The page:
This mural was painted as a thank you for my friend Cowboy Bert, who built a handrail for the steps up to my studio.
Last year we began discussing it, and I posted it on the blog in March. However, when my website broke, lots of photos disappeared, so you don’t get a link here to go back and see.
I first looked through Mrs. Cowboy Bert’s photos. We talked a lot. That’s what we do. This time it was about ideas.
Then I did a bit of photoshopping to get the idea ball rolling. Here are a couple of the things we tried:
(I’m not that good at Photoshop. Just be polite, okay?)
Then, we conversed some more. Mrs. Cowboy told me more about her vision, which developed with time and talk. It resulted in this sketch, which she whole-heartedly approved.
Good thing she knows that I can draw and paint, because otherwise, this might have been a bit too sketchy for her. (Ever wonder where the word “sketchy” came from? Now you know!)
That is Farewell Gap which is in Mineral King. Are you surprised??
Do you remember that I made a book on the cabins of Wilsonia? It is called The Cabins of Wilsonia, because I am Mrs. Captain Obvious.
Cabin Fireplace, pencil on paper, matted and framed to 11×14″, $200
Available here (will open in new window)
Notice the expression “made” a book . It is a picture book, with 272 (give or take a few) pencil drawings of, yep, you guessed it, the cabins of Wilsonia. There is writing, but it is minimal. It sounds funny to say I drew a book. Sounds too much like drawing the short straw. . .
On Saturday, April 4, from 3 – 6 p.m. I will be at the Three Rivers Historical Museum with my dear friend Louise Jackson, who has written many books. We will have our books with us, along with our pens for signing. I will also bring the original drawings from the book, some framed, some not.
You can read about the making of this book on my other site The Cabins of Wilsonia.
Mrs. Captain Obvious
There is a section of the Mineral King trail returning from Monarch Lakes that always catches my eye. It has some gnarly looking junipers, and I photograph it over and over.
I painted it once. Turned out pretty well, sold quickly.
Monarch Trail, oil on wrapped canvas, size forgotten, painted in 2008
Because I like the redo on the Oak Grove Bridge and am currently enjoying painting in a square
format (“format”?? When did I stop saying “shape”??) shape, and because I think my painting has improved (one would hope so within a 7 year period), I decided to try it again.
Monarch Trail, oil on wrapped canvas, 10×10″, $150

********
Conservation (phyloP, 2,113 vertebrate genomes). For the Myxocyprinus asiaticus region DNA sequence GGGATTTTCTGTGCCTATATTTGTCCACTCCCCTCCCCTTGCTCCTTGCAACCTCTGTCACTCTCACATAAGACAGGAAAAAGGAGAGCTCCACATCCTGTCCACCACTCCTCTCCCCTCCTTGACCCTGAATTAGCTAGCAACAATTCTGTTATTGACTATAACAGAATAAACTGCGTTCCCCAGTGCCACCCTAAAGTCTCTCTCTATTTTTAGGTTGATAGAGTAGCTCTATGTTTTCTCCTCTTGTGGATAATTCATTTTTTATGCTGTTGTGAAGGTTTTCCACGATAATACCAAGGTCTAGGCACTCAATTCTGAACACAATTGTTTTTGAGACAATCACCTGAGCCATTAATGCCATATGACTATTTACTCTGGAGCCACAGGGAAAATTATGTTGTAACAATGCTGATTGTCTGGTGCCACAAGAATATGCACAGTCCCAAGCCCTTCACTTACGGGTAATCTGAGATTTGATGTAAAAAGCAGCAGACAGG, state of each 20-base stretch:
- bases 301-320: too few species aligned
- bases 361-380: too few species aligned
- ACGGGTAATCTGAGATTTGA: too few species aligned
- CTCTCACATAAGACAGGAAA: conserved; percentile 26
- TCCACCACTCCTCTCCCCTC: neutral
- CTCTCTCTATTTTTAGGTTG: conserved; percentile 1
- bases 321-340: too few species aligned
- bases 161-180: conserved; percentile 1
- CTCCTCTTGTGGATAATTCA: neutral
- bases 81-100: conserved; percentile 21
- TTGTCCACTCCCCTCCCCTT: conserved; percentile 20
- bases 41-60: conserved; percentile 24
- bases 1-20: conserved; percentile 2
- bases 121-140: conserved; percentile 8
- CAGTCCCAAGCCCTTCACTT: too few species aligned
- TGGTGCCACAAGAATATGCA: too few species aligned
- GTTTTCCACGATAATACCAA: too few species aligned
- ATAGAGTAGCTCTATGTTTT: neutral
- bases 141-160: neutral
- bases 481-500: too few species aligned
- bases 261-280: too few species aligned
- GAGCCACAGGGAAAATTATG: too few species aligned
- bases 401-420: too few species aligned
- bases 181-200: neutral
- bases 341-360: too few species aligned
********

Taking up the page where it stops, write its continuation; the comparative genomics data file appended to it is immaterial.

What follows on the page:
New and improved? Or just more detailed? Taste is an individual matter, and currently I am drawn to brighter colors rather than trying to match reality like a Xerox painter. I’m also not trying as hard to copy things perfectly. Life is short – mix brighter colors, and don’t try so hard. Or try harder on the things that matter. But how do you know which ones matter?
Never mind. Enjoy the new square painting of the Monarch Trail.
In February, I told you of my drawing of the Clover Creek Bridge up in Sequoia National Park and a man who saw it and contacted me. (That post will open in another window if you click here.)
The man, named Todd, had googled “pencil drawing of a cabin” and found my site. On my site (the old one) was a drawing of the Clover Creek Bridge.
Todd practiced drawing by copying my picture. It is the easiest way to learn how to draw and is what my 6th grade teacher had us do. (I credit him with teaching me how to draw.)
I thought he was doing a fine job because his proportions were correct. That is the most important thing when beginning a drawing. It is comparable to having your foundation level and your posts vertical if you are framing a building.
I also gave him a couple of tips about hard edges and soft edges. Real life doesn’t have black outlines separating things; it has edges. Hard edges are clean exact edges, where one item ends precisely and another begins. They draw the viewers eye and are very noticeable. Soft edges are slightly fuzzy transitions from one to another part of the same thing. They make things not stand out.
(I don’t see any black outlines – I just wanted to give him some tips because he was thoughtful enough to contact me.)
Todd gave me permission to post his work here:
I hope he finishes the drawing and continues to draw.
If you have read this blog or followed my art for any time, you may have figured out that I have a thing for the Oak Grove Bridge. The sign on the bridge reads “East Fork of the Kaweah” or “Kaweah River” or something, but Trail Guy told me it is the Oak Grove Bridge back in 1985, and so that’s what it will always be to me.
I have painted and drawn it many times.
In 2011 I did a large-for-me oil painting of it. 18×24″ is huge when one is accustomed to painting 6×6″ or 8×10″.